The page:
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Asian Heritage Month: Home

This month, we celebrate Asian Heritage Month and recognize the many contributions of diverse Asian communities to the rich history of Canada. As a history of both trauma and triumph, we encourage everyone to reflect on the ways in which Asian cultures, traditions, values and experiences have shaped Canada. At a time when the global pandemic has resulted in disproportionate harms for these same communities, we are mindful of the barriers that Asians continue to encounter and of our responsibility to take collective action to build a more equitable and inclusive world. Throughout the month of May, we amplify the excellence of diverse Asian individuals who have courageously taken up this responsibility and, through their own unique achievements, broken barriers that will inspire and uplift generations to come.

Learn more about Catherine Hernandez

Asian Heritage Month spotlight on Catherine Hernandez - Award-winning writer. There is a photo of Catherine Hernandez accompanied by the following text: Catherine Hernandez is a Toronto-based queer woman of Filipino, Spanish, Chinese, and Indian heritage and an award-winning writer. Her first novel, Scarborough, on the complexities of life in a low-income urban neighborhood received the Jim Wong-Chu Award and is being adapted to film. Her second novel, Crosshairs, is on CBC's Best Canadian Fiction and NBC's 20 Best LGBTQ Books of 2020. In theatre, Hernandez is also celebrated for writing the plays Singkil, The Femme Playlist and Eating with Lola, and as the Artistic Director of Sulong Theatre Company, which is dedicated to work by women of colour. Hernandez explains, "The spine of my artistic practice is teaching anti-oppression... Because of the structures that are give to us by white supremacy, it's really important for us to shake the yoke of that first in order for us to have our true selves come forward."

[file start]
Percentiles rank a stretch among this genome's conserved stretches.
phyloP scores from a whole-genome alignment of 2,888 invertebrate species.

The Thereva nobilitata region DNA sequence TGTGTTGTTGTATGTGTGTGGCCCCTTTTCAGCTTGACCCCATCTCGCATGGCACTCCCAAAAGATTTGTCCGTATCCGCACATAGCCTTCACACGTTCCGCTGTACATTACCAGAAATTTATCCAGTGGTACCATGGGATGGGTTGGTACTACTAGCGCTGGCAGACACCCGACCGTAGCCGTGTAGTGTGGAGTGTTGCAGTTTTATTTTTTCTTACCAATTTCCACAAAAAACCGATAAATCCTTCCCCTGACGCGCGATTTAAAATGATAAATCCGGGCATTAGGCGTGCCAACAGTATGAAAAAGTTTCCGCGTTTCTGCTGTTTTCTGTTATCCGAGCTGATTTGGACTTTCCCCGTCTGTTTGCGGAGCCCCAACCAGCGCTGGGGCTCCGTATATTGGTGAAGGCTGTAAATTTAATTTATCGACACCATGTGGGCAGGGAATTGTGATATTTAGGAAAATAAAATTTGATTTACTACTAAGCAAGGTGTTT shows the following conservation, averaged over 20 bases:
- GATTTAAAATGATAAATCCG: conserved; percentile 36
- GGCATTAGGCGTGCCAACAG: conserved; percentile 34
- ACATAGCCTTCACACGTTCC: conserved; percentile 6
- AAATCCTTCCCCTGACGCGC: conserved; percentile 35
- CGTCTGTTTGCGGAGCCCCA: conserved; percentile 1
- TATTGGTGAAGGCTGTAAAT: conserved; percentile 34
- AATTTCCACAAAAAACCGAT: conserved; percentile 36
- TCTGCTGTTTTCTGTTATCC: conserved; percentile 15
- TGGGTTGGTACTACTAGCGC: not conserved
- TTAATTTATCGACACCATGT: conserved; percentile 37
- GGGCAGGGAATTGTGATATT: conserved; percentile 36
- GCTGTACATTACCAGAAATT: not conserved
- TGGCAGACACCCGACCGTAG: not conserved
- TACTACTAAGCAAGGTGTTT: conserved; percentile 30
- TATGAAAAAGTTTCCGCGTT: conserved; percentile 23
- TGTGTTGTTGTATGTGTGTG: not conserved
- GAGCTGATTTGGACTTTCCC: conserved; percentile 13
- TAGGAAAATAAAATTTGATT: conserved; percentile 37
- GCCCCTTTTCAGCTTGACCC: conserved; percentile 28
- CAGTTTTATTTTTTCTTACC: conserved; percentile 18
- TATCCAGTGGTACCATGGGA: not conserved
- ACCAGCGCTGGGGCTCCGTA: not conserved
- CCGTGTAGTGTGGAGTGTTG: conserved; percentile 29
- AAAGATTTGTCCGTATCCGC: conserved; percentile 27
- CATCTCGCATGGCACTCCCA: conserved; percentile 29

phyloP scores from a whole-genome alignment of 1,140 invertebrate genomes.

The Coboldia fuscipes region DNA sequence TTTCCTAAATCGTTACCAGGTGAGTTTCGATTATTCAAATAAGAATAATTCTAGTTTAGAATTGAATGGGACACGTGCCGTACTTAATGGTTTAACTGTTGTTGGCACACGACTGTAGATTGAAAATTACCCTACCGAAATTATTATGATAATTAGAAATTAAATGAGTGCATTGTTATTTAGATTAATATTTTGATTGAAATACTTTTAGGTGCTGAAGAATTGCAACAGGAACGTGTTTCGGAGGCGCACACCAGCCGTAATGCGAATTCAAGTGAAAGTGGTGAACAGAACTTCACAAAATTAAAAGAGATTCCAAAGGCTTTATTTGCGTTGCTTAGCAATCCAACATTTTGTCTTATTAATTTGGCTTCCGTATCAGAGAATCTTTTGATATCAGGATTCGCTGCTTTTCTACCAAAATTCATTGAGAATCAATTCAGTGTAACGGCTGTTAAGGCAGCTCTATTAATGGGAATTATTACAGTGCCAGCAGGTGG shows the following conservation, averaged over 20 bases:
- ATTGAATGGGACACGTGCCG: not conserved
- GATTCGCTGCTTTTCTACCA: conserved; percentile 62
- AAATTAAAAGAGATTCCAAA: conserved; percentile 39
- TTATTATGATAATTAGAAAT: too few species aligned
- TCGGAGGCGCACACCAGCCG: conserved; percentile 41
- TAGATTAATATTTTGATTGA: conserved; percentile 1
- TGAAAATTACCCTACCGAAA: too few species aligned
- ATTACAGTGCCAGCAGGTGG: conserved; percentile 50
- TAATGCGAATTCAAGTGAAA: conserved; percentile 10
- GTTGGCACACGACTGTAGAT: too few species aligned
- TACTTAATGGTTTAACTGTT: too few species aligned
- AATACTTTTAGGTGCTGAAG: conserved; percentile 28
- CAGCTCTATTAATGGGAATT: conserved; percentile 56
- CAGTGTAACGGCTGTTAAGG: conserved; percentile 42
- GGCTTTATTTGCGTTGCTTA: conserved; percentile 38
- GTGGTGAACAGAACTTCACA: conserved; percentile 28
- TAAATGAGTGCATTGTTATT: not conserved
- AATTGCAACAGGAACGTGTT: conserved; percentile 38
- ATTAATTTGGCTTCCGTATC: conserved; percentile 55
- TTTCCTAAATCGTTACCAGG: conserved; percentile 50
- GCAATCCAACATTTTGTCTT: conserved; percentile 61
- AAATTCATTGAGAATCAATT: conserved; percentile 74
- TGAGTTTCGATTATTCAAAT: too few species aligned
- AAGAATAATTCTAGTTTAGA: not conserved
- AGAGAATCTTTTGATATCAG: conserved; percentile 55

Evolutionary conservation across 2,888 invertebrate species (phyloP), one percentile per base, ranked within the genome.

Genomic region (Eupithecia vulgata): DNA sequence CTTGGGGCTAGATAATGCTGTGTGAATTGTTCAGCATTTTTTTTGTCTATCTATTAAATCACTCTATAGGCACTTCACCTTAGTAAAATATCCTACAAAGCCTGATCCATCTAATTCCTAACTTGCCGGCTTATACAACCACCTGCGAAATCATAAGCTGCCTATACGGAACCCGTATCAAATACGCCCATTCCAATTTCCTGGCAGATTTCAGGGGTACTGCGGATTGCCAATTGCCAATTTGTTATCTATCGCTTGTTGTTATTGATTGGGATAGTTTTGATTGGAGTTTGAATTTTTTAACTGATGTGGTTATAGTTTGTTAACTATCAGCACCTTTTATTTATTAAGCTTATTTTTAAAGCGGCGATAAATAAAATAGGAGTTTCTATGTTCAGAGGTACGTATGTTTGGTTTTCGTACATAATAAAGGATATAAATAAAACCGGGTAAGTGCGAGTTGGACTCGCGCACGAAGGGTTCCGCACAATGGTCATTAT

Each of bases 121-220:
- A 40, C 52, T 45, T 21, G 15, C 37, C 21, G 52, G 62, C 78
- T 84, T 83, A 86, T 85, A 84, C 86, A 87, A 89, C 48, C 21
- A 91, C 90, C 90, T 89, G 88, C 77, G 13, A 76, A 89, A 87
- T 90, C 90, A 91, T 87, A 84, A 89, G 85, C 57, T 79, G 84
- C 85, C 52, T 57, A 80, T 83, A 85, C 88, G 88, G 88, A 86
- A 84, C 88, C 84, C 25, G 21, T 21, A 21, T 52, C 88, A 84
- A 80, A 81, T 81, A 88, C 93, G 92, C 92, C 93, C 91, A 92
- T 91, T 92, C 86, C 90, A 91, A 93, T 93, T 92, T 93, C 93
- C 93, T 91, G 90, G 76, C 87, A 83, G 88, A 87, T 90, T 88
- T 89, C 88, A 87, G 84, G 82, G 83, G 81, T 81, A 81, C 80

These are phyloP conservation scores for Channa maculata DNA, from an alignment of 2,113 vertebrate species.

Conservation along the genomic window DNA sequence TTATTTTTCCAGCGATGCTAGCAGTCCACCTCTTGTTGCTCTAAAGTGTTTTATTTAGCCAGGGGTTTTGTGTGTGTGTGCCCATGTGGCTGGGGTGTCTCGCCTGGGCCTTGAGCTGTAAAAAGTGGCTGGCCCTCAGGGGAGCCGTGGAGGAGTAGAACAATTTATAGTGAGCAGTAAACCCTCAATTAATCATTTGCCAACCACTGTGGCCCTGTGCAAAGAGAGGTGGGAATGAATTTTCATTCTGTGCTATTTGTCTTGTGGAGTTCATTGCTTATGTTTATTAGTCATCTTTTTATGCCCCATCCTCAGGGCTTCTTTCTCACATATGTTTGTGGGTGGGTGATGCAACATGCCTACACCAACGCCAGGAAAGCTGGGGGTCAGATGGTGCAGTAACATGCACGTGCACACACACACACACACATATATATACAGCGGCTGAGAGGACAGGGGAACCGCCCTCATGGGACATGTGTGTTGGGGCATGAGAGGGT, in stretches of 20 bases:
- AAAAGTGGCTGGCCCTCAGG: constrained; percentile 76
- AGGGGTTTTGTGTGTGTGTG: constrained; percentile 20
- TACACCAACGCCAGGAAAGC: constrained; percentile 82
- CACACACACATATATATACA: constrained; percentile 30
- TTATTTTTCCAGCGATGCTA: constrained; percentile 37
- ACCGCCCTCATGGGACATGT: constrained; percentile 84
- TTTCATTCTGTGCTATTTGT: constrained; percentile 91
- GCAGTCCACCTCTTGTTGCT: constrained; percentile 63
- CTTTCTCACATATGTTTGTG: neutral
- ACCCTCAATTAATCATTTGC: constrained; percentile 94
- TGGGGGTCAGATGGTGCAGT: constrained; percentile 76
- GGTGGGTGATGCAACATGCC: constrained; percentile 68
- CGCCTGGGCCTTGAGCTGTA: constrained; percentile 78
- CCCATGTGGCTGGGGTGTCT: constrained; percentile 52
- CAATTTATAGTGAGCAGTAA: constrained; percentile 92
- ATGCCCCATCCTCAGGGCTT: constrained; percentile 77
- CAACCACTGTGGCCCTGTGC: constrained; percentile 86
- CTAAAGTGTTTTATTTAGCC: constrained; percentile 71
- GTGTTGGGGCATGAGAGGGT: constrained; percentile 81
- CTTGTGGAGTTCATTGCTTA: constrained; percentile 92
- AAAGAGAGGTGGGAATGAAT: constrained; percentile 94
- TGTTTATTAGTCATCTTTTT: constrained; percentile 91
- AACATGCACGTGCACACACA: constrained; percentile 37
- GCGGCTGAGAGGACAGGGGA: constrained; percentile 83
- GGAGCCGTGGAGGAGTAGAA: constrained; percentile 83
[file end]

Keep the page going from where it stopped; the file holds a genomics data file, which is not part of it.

Learn more about Deepa Mehta

Asian Heritage Month spotlight on Deepa Mehta - Award-winning filmmaker. There is a photo of Deepa Mehta accompanied by the following text: Deepa Mehta is an award-winning, transnational filmmaker. Her work seeks to challenge stereotypes and has garnered International attention at various major film festivals around the world. She is best known for her elemental trilogy, Fire (1996), Earth (1998), and Water (2005), which feature controversial social issues in India such as arranged marriage, same-sex attraction, the partition of India, and widows living in an ashram. The latter film won three Canadian Screen Awards and was nominated for an Oscar for Best Foreign Film. In 2012, Mehta received a lifetime Artistic Achievement Award for Film from the Governor General of Candada, which was followed by her appointment in 2013 to the Order of Ontario and the Order of Canada. In 2015, she received an honorary degree from Simon Fraser University.

Learn more about Roy Miki

Asian Heritage month spolight on Roy Miki - Celebrated poet/activist/scholar. Photo of Roy Miki accompanied by the following text : Roy Miki was born in 1942 in Ste. Agathe, Manitoba where his family was interned during World War II. Motivated by his family history, Miki actively fought for redress from the federal government for the internment of Japanese people in Canada in the 1980s, resulting in a number of educational initiatives, the creation of the Canadian Race Relations Foundation, and the restoration of citizenship for Canadians of Japanese origin who were deported or whose citizenship was revoked. As a celebrared poet, Miki's work addresses issues of identity, citizenship and race with his book, Surrender, earning the Governer General's Literary Award for Poetry in 2002. In 2006, he received the Gandhi Peace Award for truth, justice, human rights and non-violence in recognition of his activism while also becoming a Member of the Order of Canada (2006) and Fellow in the Royal Society of Canada (2007).